Fellow gardeners Posted on May 13, 2008

The R.H.S. is evolving at a dizzying rate these days. It has to, of course, to keep up with a world that spins faster every year. I sometimes wonder, though, if in its headlong expansion it risks losing sight of the quiet pleasures that attract so many gardeners. Carlo Petrini, the founder of the Slow Food movement, reacted to the arrival of the first Golden Arches in Rome, with a boom worthy of his friend Pavarotti. ‘Food,’ he thundered, ‘should be slow’ – and pronounced it ZLOOOOOW. Gardening, too. Slow means tranquil, private, considered, personal, uncompetitive, contemplative…….. all the unfashionable adjectives you can think of. Show gardens are one thing; showing off is what they do. Private gardens exist to nourish the soul of an individual.

Does the R.H.S. recognize that among its members there are many (how many?) whose love of plants and nurturing them is a lifelong affair, going far beyond fashion? Its earlier members (earlier than the 1980s) used to be called Fellows, until that came to seem an inflated appellation for every recruit.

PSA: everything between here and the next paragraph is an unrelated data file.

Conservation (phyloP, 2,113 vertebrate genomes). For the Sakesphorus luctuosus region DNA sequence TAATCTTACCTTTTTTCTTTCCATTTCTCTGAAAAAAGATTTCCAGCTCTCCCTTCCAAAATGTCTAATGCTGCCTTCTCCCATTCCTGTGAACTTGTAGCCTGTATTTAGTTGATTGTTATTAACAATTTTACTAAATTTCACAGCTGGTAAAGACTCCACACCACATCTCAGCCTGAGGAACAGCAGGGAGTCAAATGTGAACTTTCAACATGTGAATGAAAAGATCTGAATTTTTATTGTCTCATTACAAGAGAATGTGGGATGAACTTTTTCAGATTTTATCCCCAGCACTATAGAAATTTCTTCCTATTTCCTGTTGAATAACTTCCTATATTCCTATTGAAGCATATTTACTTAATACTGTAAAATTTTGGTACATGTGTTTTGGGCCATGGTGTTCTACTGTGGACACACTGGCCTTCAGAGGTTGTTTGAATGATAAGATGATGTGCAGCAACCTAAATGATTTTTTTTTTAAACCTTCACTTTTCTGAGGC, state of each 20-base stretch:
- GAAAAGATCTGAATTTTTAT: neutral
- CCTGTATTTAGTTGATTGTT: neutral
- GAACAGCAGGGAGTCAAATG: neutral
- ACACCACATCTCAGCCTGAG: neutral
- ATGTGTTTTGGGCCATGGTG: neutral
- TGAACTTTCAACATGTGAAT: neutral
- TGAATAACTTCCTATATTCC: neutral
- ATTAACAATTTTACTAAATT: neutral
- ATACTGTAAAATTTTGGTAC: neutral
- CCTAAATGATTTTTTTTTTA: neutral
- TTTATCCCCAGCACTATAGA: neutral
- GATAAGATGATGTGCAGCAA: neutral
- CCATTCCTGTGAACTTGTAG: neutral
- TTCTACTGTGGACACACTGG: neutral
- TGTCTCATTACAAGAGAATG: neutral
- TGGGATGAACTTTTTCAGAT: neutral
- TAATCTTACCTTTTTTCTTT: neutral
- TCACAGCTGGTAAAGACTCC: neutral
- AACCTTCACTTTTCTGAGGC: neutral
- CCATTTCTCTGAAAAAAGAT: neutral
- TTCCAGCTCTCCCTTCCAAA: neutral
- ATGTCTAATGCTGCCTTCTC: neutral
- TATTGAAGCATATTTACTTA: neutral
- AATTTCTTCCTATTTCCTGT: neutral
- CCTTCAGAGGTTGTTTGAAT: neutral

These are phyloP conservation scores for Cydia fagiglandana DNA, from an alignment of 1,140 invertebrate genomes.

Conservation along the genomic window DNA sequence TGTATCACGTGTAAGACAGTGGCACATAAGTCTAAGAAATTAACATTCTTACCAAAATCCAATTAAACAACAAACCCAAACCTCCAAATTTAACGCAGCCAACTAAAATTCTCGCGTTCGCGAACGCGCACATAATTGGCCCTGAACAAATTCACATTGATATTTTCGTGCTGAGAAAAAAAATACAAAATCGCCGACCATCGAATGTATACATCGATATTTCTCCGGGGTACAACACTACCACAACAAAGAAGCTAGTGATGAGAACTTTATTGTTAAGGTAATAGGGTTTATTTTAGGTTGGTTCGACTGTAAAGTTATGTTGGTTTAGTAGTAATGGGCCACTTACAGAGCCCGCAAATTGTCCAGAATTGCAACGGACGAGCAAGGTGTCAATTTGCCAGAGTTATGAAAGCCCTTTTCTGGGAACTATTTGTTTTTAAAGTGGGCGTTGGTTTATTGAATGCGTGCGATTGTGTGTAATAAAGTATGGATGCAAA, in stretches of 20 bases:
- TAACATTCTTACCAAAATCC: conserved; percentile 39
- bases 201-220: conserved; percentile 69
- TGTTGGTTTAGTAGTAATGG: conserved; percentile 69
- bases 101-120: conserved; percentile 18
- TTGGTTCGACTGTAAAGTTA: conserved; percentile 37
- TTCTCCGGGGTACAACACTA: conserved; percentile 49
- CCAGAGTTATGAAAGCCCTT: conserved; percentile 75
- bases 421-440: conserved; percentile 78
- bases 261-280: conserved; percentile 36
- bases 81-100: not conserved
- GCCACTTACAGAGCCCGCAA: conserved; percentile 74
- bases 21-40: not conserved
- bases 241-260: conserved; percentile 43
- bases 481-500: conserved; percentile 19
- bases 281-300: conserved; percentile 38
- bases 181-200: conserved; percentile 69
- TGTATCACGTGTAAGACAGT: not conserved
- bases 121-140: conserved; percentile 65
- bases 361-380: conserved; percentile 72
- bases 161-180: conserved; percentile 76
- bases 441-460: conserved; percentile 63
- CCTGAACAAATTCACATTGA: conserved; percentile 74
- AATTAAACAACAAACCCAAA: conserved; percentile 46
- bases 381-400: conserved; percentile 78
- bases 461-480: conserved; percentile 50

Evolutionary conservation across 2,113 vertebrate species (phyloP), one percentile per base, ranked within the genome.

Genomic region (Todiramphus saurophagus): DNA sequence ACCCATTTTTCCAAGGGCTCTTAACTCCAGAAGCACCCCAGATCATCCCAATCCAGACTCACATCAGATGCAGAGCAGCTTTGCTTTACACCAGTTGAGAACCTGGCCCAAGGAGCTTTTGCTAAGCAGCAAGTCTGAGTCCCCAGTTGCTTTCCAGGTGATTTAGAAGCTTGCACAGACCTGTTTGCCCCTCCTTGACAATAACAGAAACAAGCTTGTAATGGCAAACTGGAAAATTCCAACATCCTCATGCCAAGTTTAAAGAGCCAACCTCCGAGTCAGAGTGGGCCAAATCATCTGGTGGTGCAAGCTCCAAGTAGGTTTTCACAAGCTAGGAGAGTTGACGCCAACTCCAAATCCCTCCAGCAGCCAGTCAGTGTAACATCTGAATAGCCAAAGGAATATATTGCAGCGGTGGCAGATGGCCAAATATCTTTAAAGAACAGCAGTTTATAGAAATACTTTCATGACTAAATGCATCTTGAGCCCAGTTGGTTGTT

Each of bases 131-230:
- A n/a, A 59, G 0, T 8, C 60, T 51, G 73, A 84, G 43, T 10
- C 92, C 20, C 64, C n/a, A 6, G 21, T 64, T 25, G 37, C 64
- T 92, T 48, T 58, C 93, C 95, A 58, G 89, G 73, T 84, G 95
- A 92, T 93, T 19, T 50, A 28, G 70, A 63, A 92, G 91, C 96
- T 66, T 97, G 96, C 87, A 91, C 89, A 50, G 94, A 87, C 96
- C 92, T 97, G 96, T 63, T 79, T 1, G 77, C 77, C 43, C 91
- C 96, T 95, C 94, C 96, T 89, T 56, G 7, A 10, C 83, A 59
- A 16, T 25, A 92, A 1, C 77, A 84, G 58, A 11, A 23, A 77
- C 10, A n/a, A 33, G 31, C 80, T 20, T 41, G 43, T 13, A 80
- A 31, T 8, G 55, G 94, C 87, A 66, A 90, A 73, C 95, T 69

Wouldn’t it be an apt recognition, though, for those who remain loyal to the Society for, let’s say, 20 years? Seniority, you may say, proves nothing. Some of us will be ignorant and idle however long we live. Perhaps Fellowship should be earned in some more demanding way. It will always be a very long way from the Victoria Medal of Honour, which is held by only 63 outstandingly distinguished gardeners at any one time. There is such a thing as Honorary Fellowship, awarded to a select few. It seems a pity, though, for the concept of Fellowship of what remains, at least in part, a learned Society should go by default.

Hugh’s Gardening Books

Trees

Trees was first published in 1973 as The International Book of Trees, two years after The World Atlas of Wine….

Hugh’s Wine Books

Hugh Johnson’s Pocket Wine Book

I wrote my first Pocket Wine Book in 1977, was quite surprised to be asked to revise it in 1978,…

Friends of Trad

The Garden Museum